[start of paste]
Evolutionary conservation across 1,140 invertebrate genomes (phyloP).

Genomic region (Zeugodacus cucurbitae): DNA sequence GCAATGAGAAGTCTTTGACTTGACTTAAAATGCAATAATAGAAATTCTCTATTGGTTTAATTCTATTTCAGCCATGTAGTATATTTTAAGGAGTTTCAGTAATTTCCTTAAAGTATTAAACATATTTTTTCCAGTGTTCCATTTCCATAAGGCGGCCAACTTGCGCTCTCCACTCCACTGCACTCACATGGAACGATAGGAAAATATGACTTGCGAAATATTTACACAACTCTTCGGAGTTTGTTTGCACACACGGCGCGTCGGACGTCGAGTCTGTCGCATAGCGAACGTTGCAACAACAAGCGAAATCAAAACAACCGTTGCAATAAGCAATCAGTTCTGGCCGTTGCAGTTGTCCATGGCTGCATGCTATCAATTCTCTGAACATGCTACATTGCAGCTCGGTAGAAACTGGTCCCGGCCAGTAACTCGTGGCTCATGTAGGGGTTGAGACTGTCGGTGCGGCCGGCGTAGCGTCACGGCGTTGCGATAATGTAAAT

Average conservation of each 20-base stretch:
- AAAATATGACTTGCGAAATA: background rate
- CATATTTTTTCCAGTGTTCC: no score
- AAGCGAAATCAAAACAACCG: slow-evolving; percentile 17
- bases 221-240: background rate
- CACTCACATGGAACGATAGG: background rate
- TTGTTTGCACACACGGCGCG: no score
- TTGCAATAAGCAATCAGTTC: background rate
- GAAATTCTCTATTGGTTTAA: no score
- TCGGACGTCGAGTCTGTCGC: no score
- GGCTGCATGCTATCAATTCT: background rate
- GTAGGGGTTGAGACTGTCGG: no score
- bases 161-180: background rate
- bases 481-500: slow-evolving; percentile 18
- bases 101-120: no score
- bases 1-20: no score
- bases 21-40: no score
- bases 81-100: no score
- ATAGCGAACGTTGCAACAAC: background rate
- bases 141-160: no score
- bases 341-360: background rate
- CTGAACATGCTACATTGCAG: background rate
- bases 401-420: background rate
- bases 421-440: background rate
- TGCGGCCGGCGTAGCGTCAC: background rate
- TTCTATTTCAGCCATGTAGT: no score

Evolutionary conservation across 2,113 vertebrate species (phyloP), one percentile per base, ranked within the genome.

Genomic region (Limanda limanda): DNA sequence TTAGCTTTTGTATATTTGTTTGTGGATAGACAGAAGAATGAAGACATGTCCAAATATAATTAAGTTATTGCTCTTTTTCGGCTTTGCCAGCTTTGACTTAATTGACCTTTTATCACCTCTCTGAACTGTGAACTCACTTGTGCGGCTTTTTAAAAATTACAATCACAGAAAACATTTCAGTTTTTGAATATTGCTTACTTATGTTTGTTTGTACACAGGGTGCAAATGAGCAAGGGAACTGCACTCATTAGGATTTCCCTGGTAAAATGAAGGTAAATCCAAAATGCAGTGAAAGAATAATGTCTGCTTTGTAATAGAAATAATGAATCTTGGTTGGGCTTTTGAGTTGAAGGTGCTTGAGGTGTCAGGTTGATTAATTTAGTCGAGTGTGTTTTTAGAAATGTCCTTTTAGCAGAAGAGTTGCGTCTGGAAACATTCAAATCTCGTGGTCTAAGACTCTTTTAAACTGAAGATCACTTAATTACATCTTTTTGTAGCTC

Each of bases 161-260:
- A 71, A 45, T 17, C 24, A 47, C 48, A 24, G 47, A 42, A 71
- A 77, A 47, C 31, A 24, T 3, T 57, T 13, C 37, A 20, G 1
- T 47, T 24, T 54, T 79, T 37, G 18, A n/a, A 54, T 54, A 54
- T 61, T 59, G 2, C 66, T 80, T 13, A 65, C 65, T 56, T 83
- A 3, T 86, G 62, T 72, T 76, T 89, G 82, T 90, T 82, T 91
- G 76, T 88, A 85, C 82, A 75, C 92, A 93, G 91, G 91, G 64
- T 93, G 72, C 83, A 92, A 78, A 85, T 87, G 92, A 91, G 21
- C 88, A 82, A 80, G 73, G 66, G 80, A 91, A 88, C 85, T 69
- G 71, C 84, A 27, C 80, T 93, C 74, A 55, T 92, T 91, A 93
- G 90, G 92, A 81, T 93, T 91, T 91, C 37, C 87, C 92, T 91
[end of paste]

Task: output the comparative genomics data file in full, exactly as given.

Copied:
Evolutionary conservation across 1,140 invertebrate genomes (phyloP).

Genomic region (Zeugodacus cucurbitae): DNA sequence GCAATGAGAAGTCTTTGACTTGACTTAAAATGCAATAATAGAAATTCTCTATTGGTTTAATTCTATTTCAGCCATGTAGTATATTTTAAGGAGTTTCAGTAATTTCCTTAAAGTATTAAACATATTTTTTCCAGTGTTCCATTTCCATAAGGCGGCCAACTTGCGCTCTCCACTCCACTGCACTCACATGGAACGATAGGAAAATATGACTTGCGAAATATTTACACAACTCTTCGGAGTTTGTTTGCACACACGGCGCGTCGGACGTCGAGTCTGTCGCATAGCGAACGTTGCAACAACAAGCGAAATCAAAACAACCGTTGCAATAAGCAATCAGTTCTGGCCGTTGCAGTTGTCCATGGCTGCATGCTATCAATTCTCTGAACATGCTACATTGCAGCTCGGTAGAAACTGGTCCCGGCCAGTAACTCGTGGCTCATGTAGGGGTTGAGACTGTCGGTGCGGCCGGCGTAGCGTCACGGCGTTGCGATAATGTAAAT

Average conservation of each 20-base stretch:
- AAAATATGACTTGCGAAATA: background rate
- CATATTTTTTCCAGTGTTCC: no score
- AAGCGAAATCAAAACAACCG: slow-evolving; percentile 17
- bases 221-240: background rate
- CACTCACATGGAACGATAGG: background rate
- TTGTTTGCACACACGGCGCG: no score
- TTGCAATAAGCAATCAGTTC: background rate
- GAAATTCTCTATTGGTTTAA: no score
- TCGGACGTCGAGTCTGTCGC: no score
- GGCTGCATGCTATCAATTCT: background rate
- GTAGGGGTTGAGACTGTCGG: no score
- bases 161-180: background rate
- bases 481-500: slow-evolving; percentile 18
- bases 101-120: no score
- bases 1-20: no score
- bases 21-40: no score
- bases 81-100: no score
- ATAGCGAACGTTGCAACAAC: background rate
- bases 141-160: no score
- bases 341-360: background rate
- CTGAACATGCTACATTGCAG: background rate
- bases 401-420: background rate
- bases 421-440: background rate
- TGCGGCCGGCGTAGCGTCAC: background rate
- TTCTATTTCAGCCATGTAGT: no score

Evolutionary conservation across 2,113 vertebrate species (phyloP), one percentile per base, ranked within the genome.

Genomic region (Limanda limanda): DNA sequence TTAGCTTTTGTATATTTGTTTGTGGATAGACAGAAGAATGAAGACATGTCCAAATATAATTAAGTTATTGCTCTTTTTCGGCTTTGCCAGCTTTGACTTAATTGACCTTTTATCACCTCTCTGAACTGTGAACTCACTTGTGCGGCTTTTTAAAAATTACAATCACAGAAAACATTTCAGTTTTTGAATATTGCTTACTTATGTTTGTTTGTACACAGGGTGCAAATGAGCAAGGGAACTGCACTCATTAGGATTTCCCTGGTAAAATGAAGGTAAATCCAAAATGCAGTGAAAGAATAATGTCTGCTTTGTAATAGAAATAATGAATCTTGGTTGGGCTTTTGAGTTGAAGGTGCTTGAGGTGTCAGGTTGATTAATTTAGTCGAGTGTGTTTTTAGAAATGTCCTTTTAGCAGAAGAGTTGCGTCTGGAAACATTCAAATCTCGTGGTCTAAGACTCTTTTAAACTGAAGATCACTTAATTACATCTTTTTGTAGCTC

Each of bases 161-260:
- A 71, A 45, T 17, C 24, A 47, C 48, A 24, G 47, A 42, A 71
- A 77, A 47, C 31, A 24, T 3, T 57, T 13, C 37, A 20, G 1
- T 47, T 24, T 54, T 79, T 37, G 18, A n/a, A 54, T 54, A 54
- T 61, T 59, G 2, C 66, T 80, T 13, A 65, C 65, T 56, T 83
- A 3, T 86, G 62, T 72, T 76, T 89, G 82, T 90, T 82, T 91
- G 76, T 88, A 85, C 82, A 75, C 92, A 93, G 91, G 91, G 64
- T 93, G 72, C 83, A 92, A 78, A 85, T 87, G 92, A 91, G 21
- C 88, A 82, A 80, G 73, G 66, G 80, A 91, A 88, C 85, T 69
- G 71, C 84, A 27, C 80, T 93, C 74, A 55, T 92, T 91, A 93
- G 90, G 92, A 81, T 93, T 91, T 91, C 37, C 87, C 92, T 91